38 million people die annually from "lifestyle" diseases

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A young man smokes a cigarette in the streets of Timor-Leste. UN Photo/Martine Perre

Thirty-eight million people die annually from Non-Communicable Diseases like heart and lung disease, cancer and diabetes before they reach the age of 70, according to new data from the World Health Organizatio (WHO).

28 million deaths occur in developing countries alone, the agency notes.

According to WHO, Non-Communicable Diseases or NCDs share four risk factors which include tobacco use, physical inactivity, the harmful use of alcohol and unhealthy diets.

World leaders are meeting in New York to assess efforts made since 2011 in controlling and reducing the burden of these chronic or "lifestyle" diseases.

John Ashe is the President of the General Assembly.

"The reality we face and the one we need to address is that developing countries have the greatest vulnerability and the least resilience in preventing and controlling NCDs."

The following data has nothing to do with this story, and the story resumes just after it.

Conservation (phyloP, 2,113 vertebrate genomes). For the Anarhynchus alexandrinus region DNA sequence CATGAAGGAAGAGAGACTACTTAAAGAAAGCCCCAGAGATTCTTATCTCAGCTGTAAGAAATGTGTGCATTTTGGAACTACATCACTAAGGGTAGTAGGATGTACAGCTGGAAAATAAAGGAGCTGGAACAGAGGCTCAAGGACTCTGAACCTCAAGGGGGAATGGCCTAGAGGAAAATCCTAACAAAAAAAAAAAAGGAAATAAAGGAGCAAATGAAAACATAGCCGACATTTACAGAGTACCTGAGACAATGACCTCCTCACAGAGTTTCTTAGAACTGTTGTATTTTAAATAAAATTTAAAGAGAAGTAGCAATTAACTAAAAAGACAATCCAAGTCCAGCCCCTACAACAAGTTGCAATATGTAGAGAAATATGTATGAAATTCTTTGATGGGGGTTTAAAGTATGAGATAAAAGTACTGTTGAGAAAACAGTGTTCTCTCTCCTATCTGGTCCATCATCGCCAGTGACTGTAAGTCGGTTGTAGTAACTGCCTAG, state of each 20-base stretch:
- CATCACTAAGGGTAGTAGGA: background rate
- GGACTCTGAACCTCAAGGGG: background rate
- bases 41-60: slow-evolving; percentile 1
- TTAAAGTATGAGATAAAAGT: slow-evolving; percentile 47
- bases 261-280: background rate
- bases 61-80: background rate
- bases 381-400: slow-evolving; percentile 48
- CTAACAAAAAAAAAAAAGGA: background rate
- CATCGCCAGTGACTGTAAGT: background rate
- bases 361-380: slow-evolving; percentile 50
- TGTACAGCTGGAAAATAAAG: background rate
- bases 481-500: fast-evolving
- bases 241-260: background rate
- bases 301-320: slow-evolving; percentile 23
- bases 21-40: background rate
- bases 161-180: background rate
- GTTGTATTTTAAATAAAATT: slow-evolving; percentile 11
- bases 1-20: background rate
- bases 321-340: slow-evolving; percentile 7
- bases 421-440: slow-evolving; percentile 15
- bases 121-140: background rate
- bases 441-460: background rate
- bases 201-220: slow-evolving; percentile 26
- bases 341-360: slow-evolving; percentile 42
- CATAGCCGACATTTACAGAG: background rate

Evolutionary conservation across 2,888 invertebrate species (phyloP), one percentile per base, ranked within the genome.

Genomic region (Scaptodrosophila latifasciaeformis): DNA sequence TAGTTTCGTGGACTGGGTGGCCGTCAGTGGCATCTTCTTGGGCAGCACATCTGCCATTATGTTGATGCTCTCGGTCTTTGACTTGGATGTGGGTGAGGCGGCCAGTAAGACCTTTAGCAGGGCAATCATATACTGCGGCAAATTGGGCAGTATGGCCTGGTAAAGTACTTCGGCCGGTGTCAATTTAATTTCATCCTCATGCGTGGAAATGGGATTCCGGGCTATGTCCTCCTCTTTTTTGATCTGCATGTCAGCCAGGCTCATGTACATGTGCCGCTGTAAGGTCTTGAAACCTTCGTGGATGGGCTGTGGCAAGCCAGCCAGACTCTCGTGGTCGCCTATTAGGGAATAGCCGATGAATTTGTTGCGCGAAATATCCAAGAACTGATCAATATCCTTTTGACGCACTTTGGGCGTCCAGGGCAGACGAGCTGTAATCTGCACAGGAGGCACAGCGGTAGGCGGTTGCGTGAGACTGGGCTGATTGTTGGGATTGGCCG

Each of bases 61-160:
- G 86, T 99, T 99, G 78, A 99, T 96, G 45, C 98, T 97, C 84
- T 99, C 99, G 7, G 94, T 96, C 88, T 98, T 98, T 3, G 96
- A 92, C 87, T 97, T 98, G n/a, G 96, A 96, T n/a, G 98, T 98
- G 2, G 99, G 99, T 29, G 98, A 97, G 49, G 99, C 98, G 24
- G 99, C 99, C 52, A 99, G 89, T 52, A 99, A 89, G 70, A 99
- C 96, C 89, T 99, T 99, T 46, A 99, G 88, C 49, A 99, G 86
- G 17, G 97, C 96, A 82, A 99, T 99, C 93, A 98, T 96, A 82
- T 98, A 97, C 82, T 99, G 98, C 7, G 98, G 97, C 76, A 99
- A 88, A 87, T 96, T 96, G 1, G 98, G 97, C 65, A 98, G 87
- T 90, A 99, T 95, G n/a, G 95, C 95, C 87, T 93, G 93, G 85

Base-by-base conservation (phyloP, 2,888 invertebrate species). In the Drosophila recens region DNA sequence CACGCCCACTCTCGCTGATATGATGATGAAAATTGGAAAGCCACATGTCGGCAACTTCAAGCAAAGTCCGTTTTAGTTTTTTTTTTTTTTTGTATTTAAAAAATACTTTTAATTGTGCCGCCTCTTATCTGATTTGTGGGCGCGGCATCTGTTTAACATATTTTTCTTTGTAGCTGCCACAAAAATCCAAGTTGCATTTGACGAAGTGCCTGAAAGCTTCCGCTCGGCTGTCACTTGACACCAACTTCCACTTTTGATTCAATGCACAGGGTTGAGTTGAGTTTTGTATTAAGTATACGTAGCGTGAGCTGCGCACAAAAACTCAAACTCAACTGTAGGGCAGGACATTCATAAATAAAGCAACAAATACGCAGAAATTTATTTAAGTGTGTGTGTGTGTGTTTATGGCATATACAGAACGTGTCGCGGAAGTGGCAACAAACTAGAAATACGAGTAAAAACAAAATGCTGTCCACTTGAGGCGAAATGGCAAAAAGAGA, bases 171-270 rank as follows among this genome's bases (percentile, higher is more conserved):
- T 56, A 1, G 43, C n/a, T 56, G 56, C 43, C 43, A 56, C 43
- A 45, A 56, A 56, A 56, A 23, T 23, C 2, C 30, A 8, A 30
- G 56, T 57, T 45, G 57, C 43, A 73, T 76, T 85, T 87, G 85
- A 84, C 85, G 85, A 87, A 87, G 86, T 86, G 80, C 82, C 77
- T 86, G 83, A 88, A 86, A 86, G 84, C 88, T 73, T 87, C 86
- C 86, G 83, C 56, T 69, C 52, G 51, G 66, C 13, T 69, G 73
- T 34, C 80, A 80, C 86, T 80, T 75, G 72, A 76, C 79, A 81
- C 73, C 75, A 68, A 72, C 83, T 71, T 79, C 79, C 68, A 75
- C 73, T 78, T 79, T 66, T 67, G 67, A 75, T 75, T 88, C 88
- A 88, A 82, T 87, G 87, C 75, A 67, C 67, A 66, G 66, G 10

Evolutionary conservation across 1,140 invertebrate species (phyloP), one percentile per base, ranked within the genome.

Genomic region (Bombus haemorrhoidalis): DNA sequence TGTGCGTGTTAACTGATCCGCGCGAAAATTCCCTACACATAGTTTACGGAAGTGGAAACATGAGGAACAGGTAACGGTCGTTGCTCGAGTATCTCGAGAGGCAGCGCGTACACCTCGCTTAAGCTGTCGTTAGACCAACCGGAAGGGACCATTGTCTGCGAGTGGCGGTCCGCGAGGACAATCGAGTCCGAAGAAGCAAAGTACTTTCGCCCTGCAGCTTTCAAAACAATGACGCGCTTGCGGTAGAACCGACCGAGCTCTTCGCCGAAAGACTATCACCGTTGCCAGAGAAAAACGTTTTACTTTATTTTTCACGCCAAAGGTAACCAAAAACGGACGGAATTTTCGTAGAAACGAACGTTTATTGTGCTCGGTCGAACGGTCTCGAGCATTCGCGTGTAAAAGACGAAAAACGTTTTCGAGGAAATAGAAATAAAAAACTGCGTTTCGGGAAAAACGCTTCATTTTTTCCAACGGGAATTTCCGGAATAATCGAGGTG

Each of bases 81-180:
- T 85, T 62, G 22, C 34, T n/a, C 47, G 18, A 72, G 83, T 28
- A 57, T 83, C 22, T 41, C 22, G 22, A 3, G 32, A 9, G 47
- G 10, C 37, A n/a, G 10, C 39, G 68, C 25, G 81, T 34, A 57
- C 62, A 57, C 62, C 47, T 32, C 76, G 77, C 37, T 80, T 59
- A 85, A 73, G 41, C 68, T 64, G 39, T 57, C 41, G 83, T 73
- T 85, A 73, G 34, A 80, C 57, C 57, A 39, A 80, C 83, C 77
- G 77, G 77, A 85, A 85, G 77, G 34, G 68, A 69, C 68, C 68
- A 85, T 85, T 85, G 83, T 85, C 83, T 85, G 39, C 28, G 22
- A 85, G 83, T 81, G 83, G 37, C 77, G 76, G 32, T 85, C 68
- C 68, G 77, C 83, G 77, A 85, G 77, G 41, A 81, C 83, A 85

The WHO report which provides an updated overview of the situation including recent trends and government responses, shows that progress has been "insufficient and uneven".

The number of NCD deaths has increased worldwide and in every region since 2000, with the highest deaths found in South-East Asia and Western Pacific regions.

More than 190 governments have agreed to a WHO global action plan to halt the epidemic and reduce deaths from NCDs by 25 per cent by 2025.

Jocelyne Sambira, United Nations.

Duration: 1’35″

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